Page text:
A Description and Defence of the Restorations of the Exterior of Lincoln Cathedral

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General Books LLC, 2009 - Literary Collections - 142 pages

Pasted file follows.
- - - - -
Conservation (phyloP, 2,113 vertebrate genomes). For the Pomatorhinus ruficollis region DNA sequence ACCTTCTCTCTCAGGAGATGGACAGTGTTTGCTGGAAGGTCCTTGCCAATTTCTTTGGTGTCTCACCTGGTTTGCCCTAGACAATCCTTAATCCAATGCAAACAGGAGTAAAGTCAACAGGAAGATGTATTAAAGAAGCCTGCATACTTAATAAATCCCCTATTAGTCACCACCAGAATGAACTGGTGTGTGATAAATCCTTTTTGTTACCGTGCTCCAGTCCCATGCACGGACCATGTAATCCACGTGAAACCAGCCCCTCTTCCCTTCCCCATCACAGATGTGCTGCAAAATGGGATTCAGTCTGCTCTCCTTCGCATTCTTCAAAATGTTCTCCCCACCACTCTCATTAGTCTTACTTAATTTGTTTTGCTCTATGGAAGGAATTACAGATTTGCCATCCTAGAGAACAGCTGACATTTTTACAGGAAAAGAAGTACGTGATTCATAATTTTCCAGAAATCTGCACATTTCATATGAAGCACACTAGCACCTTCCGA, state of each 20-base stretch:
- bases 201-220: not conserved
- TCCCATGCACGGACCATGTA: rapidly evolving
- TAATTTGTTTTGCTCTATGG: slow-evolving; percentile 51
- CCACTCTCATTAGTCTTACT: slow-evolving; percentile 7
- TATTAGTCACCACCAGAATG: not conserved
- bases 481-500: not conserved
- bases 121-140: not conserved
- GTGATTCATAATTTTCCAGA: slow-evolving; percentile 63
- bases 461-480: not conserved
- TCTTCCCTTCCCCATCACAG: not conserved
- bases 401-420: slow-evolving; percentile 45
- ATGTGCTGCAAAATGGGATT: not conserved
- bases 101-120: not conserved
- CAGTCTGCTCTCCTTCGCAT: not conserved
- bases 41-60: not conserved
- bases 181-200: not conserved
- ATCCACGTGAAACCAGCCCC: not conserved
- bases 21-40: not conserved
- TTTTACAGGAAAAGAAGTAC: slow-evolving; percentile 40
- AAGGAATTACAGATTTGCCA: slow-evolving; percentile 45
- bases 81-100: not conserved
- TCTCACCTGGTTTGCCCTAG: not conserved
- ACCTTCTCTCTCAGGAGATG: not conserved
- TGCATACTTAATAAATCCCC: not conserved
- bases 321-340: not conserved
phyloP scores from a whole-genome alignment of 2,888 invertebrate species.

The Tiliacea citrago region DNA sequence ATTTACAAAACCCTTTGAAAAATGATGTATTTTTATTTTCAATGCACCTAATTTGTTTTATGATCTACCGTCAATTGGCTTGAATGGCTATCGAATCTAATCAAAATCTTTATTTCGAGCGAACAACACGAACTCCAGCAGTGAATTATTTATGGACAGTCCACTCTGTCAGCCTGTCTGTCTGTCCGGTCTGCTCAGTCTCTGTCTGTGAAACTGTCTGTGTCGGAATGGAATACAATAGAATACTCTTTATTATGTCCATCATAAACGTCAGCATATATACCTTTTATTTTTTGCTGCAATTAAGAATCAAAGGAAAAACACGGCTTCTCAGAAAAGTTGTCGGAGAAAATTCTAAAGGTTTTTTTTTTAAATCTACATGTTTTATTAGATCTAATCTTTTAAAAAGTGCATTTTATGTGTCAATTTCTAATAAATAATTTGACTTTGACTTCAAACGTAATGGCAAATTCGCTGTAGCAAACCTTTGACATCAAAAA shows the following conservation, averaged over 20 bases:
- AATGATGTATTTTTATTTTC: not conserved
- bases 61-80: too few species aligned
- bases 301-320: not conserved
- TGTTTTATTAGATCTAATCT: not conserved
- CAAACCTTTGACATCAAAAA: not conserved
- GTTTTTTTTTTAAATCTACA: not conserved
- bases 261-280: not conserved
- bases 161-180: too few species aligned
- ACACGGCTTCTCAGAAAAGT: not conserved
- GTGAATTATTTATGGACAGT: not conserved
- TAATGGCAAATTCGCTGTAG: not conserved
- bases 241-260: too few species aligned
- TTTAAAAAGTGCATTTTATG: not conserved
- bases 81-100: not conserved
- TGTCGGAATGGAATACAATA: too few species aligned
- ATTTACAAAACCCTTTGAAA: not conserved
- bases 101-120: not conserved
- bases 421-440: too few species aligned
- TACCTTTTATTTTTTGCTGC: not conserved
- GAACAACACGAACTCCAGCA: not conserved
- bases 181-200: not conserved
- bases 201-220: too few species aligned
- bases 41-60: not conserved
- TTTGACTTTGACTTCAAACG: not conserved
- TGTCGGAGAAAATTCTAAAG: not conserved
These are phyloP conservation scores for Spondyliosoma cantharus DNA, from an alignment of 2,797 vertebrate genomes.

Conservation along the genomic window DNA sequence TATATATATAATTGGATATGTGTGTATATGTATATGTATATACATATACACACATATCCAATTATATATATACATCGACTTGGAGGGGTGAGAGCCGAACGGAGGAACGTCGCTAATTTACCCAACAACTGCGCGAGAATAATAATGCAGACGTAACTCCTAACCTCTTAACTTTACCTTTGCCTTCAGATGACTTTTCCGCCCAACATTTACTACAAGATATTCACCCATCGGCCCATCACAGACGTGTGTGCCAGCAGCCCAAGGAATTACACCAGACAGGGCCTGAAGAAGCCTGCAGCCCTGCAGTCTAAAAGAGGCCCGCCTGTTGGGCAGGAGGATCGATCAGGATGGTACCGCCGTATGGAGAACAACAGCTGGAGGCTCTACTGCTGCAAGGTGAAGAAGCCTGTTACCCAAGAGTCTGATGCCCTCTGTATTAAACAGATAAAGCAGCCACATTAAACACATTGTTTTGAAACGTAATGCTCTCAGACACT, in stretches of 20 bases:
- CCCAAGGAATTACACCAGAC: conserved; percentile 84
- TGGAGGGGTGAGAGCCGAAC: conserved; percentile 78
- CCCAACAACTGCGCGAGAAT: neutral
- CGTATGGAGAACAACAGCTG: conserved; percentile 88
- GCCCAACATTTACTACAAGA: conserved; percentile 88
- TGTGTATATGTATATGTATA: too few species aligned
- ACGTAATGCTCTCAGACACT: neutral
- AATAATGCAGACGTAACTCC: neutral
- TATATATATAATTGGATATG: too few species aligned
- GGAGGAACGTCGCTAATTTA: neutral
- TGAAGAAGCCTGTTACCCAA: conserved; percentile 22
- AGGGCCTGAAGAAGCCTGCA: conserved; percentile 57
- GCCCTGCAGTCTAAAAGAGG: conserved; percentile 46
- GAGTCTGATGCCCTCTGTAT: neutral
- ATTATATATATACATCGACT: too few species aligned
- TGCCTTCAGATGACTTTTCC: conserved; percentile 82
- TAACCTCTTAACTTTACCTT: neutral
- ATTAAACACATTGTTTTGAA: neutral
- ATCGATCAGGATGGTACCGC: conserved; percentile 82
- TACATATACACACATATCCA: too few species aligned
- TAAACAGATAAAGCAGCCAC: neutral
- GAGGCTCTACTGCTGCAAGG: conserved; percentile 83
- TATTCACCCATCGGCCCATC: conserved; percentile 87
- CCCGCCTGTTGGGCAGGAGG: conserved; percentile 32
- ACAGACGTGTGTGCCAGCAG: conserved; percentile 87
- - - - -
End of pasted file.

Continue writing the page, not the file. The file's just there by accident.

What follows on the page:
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This historic book may have numerous typos and missing text. Purchasers can download a free scanned copy of the original book (without typos) from the publisher. Not indexed. Not illustrated. 1866. Excerpt: ... preparation. If authority were necessary, sufficient is at hand to prove that, with its absence, the architecture of the thirteenth century was not thought to have yielded any indispensable feature of embellishment, greatly as its presence was courted, and its appearance was made attractive. The luxury of Purbeck was maintained for about a century. Various ingenious methods were put in practice to retard the operations of the weather, but the climate was not lenient to the material; and, as its use was greatly lessened before the close of the thirteenth century, the architecture itself may be said to have confirmed its ultimate rejection by the builders. Living architects deserve great praise for the introduction of other native marbles in architecture: it remains to be seen how much of the material will be well treated by the weather. In the interior it takes its place becomingly with Purbeck, which, it is hoped, never will be altogether discarded. Enough has been said in the course of these pages to confirm the impression intended to be conveyed, that both Essex and Wyatt were influenced in their alterations of Cathedrals by a strong predilection for scenic effect. With much pretension, there was nothing of the grandeur of art in the mind of Essex: he was cold and insensible to its impressions, and could pace the aisles of stupendous Cathedrals without being awed by their sublimity. The temples reared by the hands of Christian architects, never to be equalled, were approached by him with feelings little less rebellious than those which hurried in the fanatic destroyers aforetime. They performed their bidding with heedless violence; he, with the attributes of a man of science, went the same way to work, and his deeds were only less mischievous than those...

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